This weekend Emma addressed the inaugural meeting of the North East’s Labour Housing Group, where she explained Labour’s plans to increase housebuilding and set the UK on course to achieve Ed Miliband’s target of 200,000 new homes a year.
Emma spoke about the Lyons Review, chaired by Sir Michael Lyons, which was commissioned last year to look at how a Labour government could transform planning and building rules to get more new homes built.
The review was set up following Ed Miliband’s announcement that a Labour government would aim to boost housebuilding so that 200,000 new homes are built a year by 2020.
Under David Cameron housebuilding levels have fallen to their lowest point since the 1920s, and the failure to build homes is one of the reasons prices are out of the reach of many. A recent report by the housing charity Shelter showed that the average family in South Shields needs to save for at least 8 years to be able to afford a deposit on a new home.
The Lyons review shows how Labour’s ambition can be achieved, by giving councils a more proactive role in bringing forward new housing projects, and by giving them new ‘use it or lose it’ powers that allow them to tax developers who hold land without developing on it.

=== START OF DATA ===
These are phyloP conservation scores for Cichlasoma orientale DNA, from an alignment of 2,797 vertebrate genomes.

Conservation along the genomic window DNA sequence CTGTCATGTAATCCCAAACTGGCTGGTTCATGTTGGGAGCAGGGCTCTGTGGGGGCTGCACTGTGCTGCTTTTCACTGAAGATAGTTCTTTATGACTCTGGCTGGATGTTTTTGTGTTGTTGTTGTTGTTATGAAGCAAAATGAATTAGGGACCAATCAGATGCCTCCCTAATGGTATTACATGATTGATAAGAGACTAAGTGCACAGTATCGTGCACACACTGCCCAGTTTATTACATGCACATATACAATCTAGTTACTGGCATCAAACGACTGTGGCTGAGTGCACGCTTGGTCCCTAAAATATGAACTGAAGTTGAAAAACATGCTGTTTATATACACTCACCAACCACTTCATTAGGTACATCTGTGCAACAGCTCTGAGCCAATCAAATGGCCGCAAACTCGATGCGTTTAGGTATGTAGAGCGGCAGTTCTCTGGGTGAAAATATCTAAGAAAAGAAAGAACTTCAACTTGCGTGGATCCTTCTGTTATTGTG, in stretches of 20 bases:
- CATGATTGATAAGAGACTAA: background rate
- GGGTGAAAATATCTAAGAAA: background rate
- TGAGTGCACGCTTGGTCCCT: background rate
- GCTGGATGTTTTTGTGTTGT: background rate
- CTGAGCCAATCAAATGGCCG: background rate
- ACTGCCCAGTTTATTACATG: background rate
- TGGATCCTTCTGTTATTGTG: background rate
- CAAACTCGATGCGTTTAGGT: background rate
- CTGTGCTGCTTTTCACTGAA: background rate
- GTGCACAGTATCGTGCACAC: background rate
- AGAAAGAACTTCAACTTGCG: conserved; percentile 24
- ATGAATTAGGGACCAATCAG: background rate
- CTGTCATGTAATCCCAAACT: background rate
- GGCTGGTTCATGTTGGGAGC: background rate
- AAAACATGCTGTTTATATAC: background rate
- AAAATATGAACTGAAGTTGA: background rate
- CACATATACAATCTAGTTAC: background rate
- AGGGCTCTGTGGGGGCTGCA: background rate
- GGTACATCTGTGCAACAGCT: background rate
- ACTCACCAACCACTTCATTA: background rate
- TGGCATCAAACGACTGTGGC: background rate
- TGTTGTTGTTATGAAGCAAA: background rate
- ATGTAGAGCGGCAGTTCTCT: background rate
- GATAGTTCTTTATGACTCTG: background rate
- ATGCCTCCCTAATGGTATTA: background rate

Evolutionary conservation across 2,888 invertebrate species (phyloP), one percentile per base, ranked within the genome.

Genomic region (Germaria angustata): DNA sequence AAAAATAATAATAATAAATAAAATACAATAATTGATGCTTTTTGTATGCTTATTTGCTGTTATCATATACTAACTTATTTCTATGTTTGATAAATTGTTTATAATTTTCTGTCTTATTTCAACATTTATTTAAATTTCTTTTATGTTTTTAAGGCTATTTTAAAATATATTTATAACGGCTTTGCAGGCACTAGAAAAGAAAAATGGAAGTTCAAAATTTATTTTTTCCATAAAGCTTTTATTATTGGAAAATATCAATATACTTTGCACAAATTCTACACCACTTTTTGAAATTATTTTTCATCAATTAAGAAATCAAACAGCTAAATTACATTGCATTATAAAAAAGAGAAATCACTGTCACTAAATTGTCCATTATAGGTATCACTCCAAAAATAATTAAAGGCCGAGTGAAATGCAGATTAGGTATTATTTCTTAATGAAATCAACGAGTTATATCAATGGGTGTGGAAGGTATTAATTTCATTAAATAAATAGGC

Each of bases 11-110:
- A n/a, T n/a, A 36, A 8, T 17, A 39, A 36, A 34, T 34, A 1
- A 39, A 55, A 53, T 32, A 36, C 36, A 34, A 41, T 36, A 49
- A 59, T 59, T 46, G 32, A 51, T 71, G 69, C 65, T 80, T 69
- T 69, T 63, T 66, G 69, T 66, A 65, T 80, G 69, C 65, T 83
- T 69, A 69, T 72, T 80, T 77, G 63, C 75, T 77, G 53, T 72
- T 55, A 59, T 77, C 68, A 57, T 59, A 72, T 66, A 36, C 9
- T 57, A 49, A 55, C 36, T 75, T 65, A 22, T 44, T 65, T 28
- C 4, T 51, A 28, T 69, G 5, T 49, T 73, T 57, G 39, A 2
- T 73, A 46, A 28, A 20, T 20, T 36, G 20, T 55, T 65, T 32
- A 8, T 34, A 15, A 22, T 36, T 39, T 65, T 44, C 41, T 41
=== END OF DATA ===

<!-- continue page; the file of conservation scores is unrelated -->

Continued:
The review also stresses the importance of social housing and affordable rented housing, as well as making homes for purchase more affordable through mechanisms like shared ownership.
Emma explained that affordable housing was at the heart of Labour’s mission to tackle the rising cost of living. She said that Labour’s pledges to abolish the Bedroom Tax, establish fair and stable rents, and put an end to rip-off letting agents’ fees would help to bring housing costs down for struggling households.
The meeting was the first of what it is hoped will be regular sessions to discussions the housing issues facing the North East. The event was attended by housing specialists from across the North East, who discussed the potential for Labour’s plans to tackle the housebuilding crisis.
You can read Emma’s speech below.
Emma’s speech to North East Labour Housing Group